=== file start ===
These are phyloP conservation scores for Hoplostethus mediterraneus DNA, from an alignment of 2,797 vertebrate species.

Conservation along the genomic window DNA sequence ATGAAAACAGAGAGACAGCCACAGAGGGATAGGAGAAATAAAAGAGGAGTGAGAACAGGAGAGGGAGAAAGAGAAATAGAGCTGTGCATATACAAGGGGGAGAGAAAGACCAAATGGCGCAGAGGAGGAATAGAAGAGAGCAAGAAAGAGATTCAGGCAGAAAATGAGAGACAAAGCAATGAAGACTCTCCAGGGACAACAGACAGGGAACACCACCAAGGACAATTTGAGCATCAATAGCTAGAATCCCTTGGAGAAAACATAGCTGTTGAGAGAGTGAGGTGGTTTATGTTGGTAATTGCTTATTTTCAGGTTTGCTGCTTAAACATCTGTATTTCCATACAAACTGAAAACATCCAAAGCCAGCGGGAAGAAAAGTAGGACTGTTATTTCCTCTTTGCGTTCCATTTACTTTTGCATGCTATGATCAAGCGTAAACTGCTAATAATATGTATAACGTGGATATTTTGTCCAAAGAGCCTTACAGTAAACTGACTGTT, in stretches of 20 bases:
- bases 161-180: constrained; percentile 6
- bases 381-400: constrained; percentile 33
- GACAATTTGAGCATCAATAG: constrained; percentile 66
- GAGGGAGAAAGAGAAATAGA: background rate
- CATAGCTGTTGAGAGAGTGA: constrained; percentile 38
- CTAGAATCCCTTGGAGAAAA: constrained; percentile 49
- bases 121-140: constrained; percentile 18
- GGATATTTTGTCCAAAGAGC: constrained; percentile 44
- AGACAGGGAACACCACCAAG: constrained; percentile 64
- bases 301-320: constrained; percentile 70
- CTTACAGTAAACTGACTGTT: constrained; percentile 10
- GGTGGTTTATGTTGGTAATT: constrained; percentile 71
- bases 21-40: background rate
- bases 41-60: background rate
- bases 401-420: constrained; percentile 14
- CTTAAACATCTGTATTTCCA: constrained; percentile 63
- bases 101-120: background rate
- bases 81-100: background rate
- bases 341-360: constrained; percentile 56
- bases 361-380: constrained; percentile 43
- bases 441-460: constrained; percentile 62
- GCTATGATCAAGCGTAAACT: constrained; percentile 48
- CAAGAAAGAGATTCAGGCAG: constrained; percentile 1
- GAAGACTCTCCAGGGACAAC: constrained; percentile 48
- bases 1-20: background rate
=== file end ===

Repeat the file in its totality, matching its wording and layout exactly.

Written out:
These are phyloP conservation scores for Hoplostethus mediterraneus DNA, from an alignment of 2,797 vertebrate species.

Conservation along the genomic window DNA sequence ATGAAAACAGAGAGACAGCCACAGAGGGATAGGAGAAATAAAAGAGGAGTGAGAACAGGAGAGGGAGAAAGAGAAATAGAGCTGTGCATATACAAGGGGGAGAGAAAGACCAAATGGCGCAGAGGAGGAATAGAAGAGAGCAAGAAAGAGATTCAGGCAGAAAATGAGAGACAAAGCAATGAAGACTCTCCAGGGACAACAGACAGGGAACACCACCAAGGACAATTTGAGCATCAATAGCTAGAATCCCTTGGAGAAAACATAGCTGTTGAGAGAGTGAGGTGGTTTATGTTGGTAATTGCTTATTTTCAGGTTTGCTGCTTAAACATCTGTATTTCCATACAAACTGAAAACATCCAAAGCCAGCGGGAAGAAAAGTAGGACTGTTATTTCCTCTTTGCGTTCCATTTACTTTTGCATGCTATGATCAAGCGTAAACTGCTAATAATATGTATAACGTGGATATTTTGTCCAAAGAGCCTTACAGTAAACTGACTGTT, in stretches of 20 bases:
- bases 161-180: constrained; percentile 6
- bases 381-400: constrained; percentile 33
- GACAATTTGAGCATCAATAG: constrained; percentile 66
- GAGGGAGAAAGAGAAATAGA: background rate
- CATAGCTGTTGAGAGAGTGA: constrained; percentile 38
- CTAGAATCCCTTGGAGAAAA: constrained; percentile 49
- bases 121-140: constrained; percentile 18
- GGATATTTTGTCCAAAGAGC: constrained; percentile 44
- AGACAGGGAACACCACCAAG: constrained; percentile 64
- bases 301-320: constrained; percentile 70
- CTTACAGTAAACTGACTGTT: constrained; percentile 10
- GGTGGTTTATGTTGGTAATT: constrained; percentile 71
- bases 21-40: background rate
- bases 41-60: background rate
- bases 401-420: constrained; percentile 14
- CTTAAACATCTGTATTTCCA: constrained; percentile 63
- bases 101-120: background rate
- bases 81-100: background rate
- bases 341-360: constrained; percentile 56
- bases 361-380: constrained; percentile 43
- bases 441-460: constrained; percentile 62
- GCTATGATCAAGCGTAAACT: constrained; percentile 48
- CAAGAAAGAGATTCAGGCAG: constrained; percentile 1
- GAAGACTCTCCAGGGACAAC: constrained; percentile 48
- bases 1-20: background rate